Art & Creativity Related Books

The Artist’s Way: a spiritual path to higher creativity

Julia Cameron

Don’t be thrown by the word “spiritual” in the subtitle. Ms. Cameron speaks to that right in the beginning so you understand what she means. This is BY FAR, one of the best books I’ve read for discovering yourself as a person AND an artist. The book is organized into twelve weeks of “work” and each week is so densely packed with thought provoking questions and exercises that I took longer than a week with each one. Similarly to the book review I did of Loveable, this book can unearth a lot of truths you either didn’t know about yourself, didn’t want to know, or perhaps did but had buried deep inside. I recommend this sourcebook to anyone questioning themselves as an artist and what it is they want from their art. In fact, I may peruse this one again myself!

Your Inner Critic is a Big Jerk:

and other truths about being creative

Danielle Krysa

First off this is a great book because the artwork is by the super fun and talented Martha Rich. This is a book of encouragement and learning. Ms. Krysa normalizes the struggle and fear all artists face. And then she gives us ways to handle them, and most of the solutions are fun. I love a book like this! Another go-to book for when you’ve hit a wall, creative block, or just fear starting something new.

The Creative Habit:

learn it and use it for life

Twyla Tharp

I started and then stopped reading this book. The first time I wasn’t ready for it. I believe the best time to read this is when you’re committed to making the most of your creative career-then, it’s very applicable and helpful. I haven’t yet read another book like this one. Ms. Tharp focuses strongly on creativity and how it relates to us as humans and artists. She touches on the advantages and the pitfalls of being creative and provides exercises on dealing with it all.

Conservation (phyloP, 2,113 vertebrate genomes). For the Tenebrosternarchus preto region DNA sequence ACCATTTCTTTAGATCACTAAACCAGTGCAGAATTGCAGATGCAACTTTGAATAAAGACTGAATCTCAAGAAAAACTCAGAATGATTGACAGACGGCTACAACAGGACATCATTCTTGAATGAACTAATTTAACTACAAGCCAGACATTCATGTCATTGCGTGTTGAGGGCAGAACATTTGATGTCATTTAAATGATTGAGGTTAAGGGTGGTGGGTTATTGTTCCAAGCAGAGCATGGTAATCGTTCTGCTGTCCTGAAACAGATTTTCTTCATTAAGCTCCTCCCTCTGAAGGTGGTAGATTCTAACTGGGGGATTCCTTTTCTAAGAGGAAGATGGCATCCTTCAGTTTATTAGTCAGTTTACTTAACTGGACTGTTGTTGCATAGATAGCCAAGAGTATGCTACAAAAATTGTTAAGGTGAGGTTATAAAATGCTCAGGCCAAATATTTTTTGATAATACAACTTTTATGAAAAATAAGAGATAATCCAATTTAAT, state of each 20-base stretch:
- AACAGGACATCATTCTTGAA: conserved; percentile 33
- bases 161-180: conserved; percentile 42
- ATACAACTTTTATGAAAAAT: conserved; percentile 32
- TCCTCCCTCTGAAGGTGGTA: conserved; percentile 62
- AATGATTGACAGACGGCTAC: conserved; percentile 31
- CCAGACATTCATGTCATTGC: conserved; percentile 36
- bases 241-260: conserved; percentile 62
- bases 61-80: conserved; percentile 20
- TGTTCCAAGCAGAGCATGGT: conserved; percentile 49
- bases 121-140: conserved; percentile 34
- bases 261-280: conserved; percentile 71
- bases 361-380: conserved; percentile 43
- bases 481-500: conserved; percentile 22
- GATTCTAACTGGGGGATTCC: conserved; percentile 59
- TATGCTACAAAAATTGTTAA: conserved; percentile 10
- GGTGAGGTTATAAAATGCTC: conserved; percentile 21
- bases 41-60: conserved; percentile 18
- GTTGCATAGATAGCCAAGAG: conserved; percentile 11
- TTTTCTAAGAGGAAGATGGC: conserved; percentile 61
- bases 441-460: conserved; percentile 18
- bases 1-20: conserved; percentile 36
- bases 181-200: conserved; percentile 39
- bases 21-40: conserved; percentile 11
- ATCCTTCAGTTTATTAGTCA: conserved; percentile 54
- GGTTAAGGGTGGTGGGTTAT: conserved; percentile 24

Find Your Artistic Voice:

the essential guide to working your creative magic

Lisa Congdon

In a world of social media and influx of images and data, one of the most important, and sometimes hardest, things to do as an artist, is find your own artistic voice. I know I’ve struggled with it and am still working on it. Lisa does a great job with the emotional side of this process as well as the tangible how-to part. One of my favorite things about this book is Lisa’s interviews with other artist. These include tips and insights on how other artists work. One of the most important chapters for me is called: “The Importance of Showing Up, Practicing, and Setting Routines.” 

Show Your Work:

10 ways to share your creativity and get discovered

Austin Kleon

As far as what the book is about, I think the title/subtitle of this one is pretty self explanatory. Why do I like it? Mr. Kleon encourages the reader to share themself, their process, and their life-as it relates to them as an artist. Allow your audience in and give them a reason to make a connection. Easier said than done if you ask me, but he’s got some great suggestions.

Art Inc.:

the essential guide for building your art career as an artist

Lisa Congdon

I read this book several years ago which was a bit premature for where I was with my art business, however it’s a tool you can grab at any point for some good advice. Just a great guide and resource for running your art business. She even gets down to details like how to name your files on your computer for better organization! Will definitely dive into this one again.

Steal Like an Artist:

10 things nobody told you about being creative

Austin Kleon

This book of 10 chapters, or ideas, is one that all artists should digest. It’s a quick easy read but filled with timely reminders and tips that we could all benefit from following. One of my favorite tips: Be boring, it’s the only way to get work done. 

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